Many British shooters over the past two decades have begun their careers with a Browning Medallist - the cheapest gun available through the famous Belgian company's importers in the UK.
We can’t help but think this has been a sensible move. A newcomer who learns to enjoy his sport is likely to want to upgrade to a better gun in a year or two, and a satisfied Browning owner has an excellent incentive to stick with the marque. It also gives the newcomer something to boast about: ‘I shoot a Browning’.
Full marks, then, for psychology!
Yet this Browning is constructed like no other, and with the exception of the new and revolutionary Cynergy – which is far more expensive – it is the only break-action Browning built on a low-profile action.
In fact, truth be told, the Medallist isn’t a Browning at all, although it is built to the specification of the Browning importer. Therefore it enjoys all the advantages of being brought into the UK by a reliable company, with their guarantee of long life and constantly available spares.
What’s the best starter gun? It’s a subject for constant debate, with guns from Lincoln, Lanber, Baikal, and various relative…
Who makes it?
The Medallist is made not, like the majority of Brownings, by Miroku in Japan, but in Italy by FIAS. FIAS is an abbreviation for Fabbrica Italiana Armi Sabatti, which is part of the Sabatti Armi group based in the Gardone valley, near Brescia in northern Italy. It is run by brothers Emanuele, Antonio and Marco Sabatti, whose family – like those of so many current Italian manufacturers – is steeped in the history of gun making in the area. They make shotguns and rifles in a modern and well-equipped plant.
How adaptable is it?
The Medallist is a good beginners’ gun, and is highly adaptable to almost anything except trap shooting and the use of heavyweight fowling loads. Medallists are in regular use for clays, game and pigeons.
How does it work?
The mechanical layout of the Medallist is typical of a gun with a low-profile action. The barrels hinge on stub pins let into the forward ends of the action walls, and lock-up is achieved by a full-width bolt running along the action floor to engage with a bite in the barrel lump just underneath the lower chamber.
Inside the action, hammers are pivoted at the bottom, and are driven by low-mounted coil springs running on guide rods. As the gun opens, the hammers are cocked by rods running just underneath the bolt. These are forced back by a cam on the fore-end iron. The cocking mechanism also serves to trip the spring-loaded ejectors when the gun is fired. The ejectors, which get a good hold on the cartridge rims, run in dovetails in the barrel monobloc, with their coil operating springs directly beneath the heads.
Safety thumbpiece and barrel selector form the usual single unit in the usual position on the top strap. The safety is non-automatic, but the construction of the top lever mechanism is such that it is a relatively easy job for a gunsmith to convert it to automatic for those who prefer the feature for field shooting.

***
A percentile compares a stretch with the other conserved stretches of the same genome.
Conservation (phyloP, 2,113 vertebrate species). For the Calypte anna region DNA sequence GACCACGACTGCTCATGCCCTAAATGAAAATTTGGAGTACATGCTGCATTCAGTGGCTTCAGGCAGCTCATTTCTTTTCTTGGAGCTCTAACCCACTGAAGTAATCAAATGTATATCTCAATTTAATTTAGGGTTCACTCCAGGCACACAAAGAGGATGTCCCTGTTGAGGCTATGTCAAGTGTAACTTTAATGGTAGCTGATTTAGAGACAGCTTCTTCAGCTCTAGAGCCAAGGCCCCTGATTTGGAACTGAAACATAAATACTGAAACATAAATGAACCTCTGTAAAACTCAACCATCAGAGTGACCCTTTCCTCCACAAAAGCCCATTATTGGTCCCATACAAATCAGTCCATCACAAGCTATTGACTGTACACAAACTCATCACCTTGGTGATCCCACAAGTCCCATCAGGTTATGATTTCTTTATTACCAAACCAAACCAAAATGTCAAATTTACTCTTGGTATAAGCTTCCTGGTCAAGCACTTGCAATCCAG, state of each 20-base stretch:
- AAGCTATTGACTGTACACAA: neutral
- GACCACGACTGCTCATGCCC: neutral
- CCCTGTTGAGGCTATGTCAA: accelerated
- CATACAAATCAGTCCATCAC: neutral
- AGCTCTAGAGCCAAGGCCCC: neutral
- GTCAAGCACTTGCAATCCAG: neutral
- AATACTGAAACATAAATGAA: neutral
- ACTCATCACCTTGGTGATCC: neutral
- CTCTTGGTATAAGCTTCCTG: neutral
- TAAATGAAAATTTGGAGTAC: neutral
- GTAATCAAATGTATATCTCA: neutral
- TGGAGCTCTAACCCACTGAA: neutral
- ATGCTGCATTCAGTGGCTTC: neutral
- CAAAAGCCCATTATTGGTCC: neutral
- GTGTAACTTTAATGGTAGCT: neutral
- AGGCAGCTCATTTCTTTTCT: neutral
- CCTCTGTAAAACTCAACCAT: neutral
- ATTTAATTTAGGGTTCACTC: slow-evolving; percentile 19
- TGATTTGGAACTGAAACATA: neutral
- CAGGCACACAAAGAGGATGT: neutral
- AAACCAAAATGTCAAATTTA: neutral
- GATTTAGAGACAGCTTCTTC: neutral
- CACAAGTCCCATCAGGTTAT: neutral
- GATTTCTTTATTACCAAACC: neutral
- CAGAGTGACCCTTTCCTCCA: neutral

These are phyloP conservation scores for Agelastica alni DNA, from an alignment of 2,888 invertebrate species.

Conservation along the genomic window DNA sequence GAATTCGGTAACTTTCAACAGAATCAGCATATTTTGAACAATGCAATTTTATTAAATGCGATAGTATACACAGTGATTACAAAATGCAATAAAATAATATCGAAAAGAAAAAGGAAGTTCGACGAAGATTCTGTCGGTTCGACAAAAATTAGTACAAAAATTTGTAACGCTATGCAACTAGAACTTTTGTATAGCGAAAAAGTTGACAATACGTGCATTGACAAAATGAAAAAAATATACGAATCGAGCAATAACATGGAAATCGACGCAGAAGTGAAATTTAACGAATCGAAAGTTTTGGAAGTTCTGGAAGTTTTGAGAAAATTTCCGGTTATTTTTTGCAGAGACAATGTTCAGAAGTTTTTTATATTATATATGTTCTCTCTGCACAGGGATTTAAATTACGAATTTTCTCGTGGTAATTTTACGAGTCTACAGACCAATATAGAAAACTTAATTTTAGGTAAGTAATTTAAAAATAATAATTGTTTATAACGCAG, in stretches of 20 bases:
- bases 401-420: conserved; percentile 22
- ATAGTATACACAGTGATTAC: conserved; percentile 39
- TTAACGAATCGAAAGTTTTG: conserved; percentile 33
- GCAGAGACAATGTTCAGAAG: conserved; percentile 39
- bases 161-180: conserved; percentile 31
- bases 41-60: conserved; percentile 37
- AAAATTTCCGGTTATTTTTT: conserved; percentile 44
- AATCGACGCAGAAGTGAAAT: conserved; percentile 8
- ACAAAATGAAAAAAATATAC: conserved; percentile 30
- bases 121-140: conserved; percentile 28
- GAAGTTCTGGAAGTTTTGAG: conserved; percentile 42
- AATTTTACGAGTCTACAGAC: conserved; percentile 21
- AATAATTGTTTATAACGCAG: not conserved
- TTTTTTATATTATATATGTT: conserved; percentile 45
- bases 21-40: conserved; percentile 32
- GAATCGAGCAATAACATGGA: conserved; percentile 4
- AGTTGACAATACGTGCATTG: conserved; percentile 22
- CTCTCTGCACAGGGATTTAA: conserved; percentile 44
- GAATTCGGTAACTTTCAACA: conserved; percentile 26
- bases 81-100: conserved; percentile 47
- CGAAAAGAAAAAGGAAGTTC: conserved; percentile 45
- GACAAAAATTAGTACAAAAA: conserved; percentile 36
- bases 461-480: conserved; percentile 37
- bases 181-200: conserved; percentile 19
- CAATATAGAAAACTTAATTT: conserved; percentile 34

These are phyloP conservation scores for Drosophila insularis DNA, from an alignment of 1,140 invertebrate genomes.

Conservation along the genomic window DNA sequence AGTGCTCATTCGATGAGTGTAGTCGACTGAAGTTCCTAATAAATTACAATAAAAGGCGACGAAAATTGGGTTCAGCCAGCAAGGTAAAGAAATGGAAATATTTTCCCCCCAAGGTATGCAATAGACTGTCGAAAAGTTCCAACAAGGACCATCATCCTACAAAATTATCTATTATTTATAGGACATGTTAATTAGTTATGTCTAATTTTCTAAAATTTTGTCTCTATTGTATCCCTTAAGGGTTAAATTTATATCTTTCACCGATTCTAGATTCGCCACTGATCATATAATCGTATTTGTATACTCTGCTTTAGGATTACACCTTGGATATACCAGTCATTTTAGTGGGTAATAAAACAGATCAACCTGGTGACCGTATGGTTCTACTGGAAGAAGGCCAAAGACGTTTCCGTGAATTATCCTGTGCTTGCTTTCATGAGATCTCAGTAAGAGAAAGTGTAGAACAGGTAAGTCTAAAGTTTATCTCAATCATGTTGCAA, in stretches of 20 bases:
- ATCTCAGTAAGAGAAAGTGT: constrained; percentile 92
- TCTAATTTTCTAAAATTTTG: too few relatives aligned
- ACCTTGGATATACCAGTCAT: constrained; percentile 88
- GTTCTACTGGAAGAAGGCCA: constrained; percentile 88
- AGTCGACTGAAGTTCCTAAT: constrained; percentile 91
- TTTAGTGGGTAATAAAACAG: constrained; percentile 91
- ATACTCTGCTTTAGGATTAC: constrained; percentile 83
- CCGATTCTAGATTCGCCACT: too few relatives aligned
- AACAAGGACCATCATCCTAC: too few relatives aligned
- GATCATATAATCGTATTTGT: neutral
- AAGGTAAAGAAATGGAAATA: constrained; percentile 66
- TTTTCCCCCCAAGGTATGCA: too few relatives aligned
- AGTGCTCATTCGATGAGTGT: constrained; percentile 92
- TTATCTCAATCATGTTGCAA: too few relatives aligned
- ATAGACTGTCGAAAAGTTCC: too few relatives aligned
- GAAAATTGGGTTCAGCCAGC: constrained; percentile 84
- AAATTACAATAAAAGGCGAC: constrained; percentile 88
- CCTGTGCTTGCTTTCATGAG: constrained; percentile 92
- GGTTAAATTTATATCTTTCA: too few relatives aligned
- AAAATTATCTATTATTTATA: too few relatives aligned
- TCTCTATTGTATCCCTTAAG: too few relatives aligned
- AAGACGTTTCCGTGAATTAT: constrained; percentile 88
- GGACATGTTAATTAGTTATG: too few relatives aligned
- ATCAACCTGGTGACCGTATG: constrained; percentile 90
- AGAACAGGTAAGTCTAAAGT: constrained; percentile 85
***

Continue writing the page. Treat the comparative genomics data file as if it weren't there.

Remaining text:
Sears hang from the top strap to engage with bents cut into the tops of the hammers. The single, selective trigger lifts each sear in turn, and is transferred to the second sear by a recoil-driven inertia mechanism. In fact, the inertia weight doubles as the sear lifter.
The exterior of the action is in a bright silver finish, decorated in a leaf and scroll pattern with machine-applied engraving. The top lever, safety thumbpiece and trigger guard are also in bright silver, and the trigger blade has been treated to a gold finish.
– The 70mm (23/4in) chambers are built on the monobloc principle, and come in 28 and 30in. versions.
– The 8mm top rib, and the side ribs, are ventilated for lightness and rapid cooling.
– The top rib carries a small, red foresight bead.
– The tubes are internally chromed for corrosion resistance and ease of cleaning.
– A set of multichoke tubes comes with the gun.
– There may be a few fixed-choke versions around on the second-hand market.
– Relatively plain walnut, but straight-grained and strong in the right places.
– Pistol-grip stock length is 14.3/4 in, with drops at comb and heel of 1.1/2 in and 1.3/4 in respectively.
– Fore-end is a schnabel design.
– The chequering is quite functional, and affords a good grip.
The Medallist weighs about 7.3/4 lb – a nice compromise weight for an all-rounder.
What the tester thought
Two second-hand tests in Sporting Gun, in August 2000 and March 2002, make interesting reading because they highlight the gun’s value for money and reliability, but also point out the few things liable to go wrong after many years of use. These concern easily-replaced and relatively cheap items – ejectors which can prove a little fragile after a lot of use, and fore-end cocking cams which can give a little trouble.
Other than those two minor niggles – and every gun has small problems which can show up as the years go by – the Medallist scored relatively highly for a gun in its price bracket. It got 6 out of 10 for build quality and styling, 7 for handling, and 8 for value for money.
High points noted were the price and the spares availability. The tester commented: “…buyers can rest easy in the knowledge this gun represents excellent value for money. It is an attractive proposition for anyone who has a limited budget but wants an all-round gun.”
The Spanish-built Lanber and guns in the Italian-built Lincoln range form the main opposition.
Ask any Browning/Miroku dealer.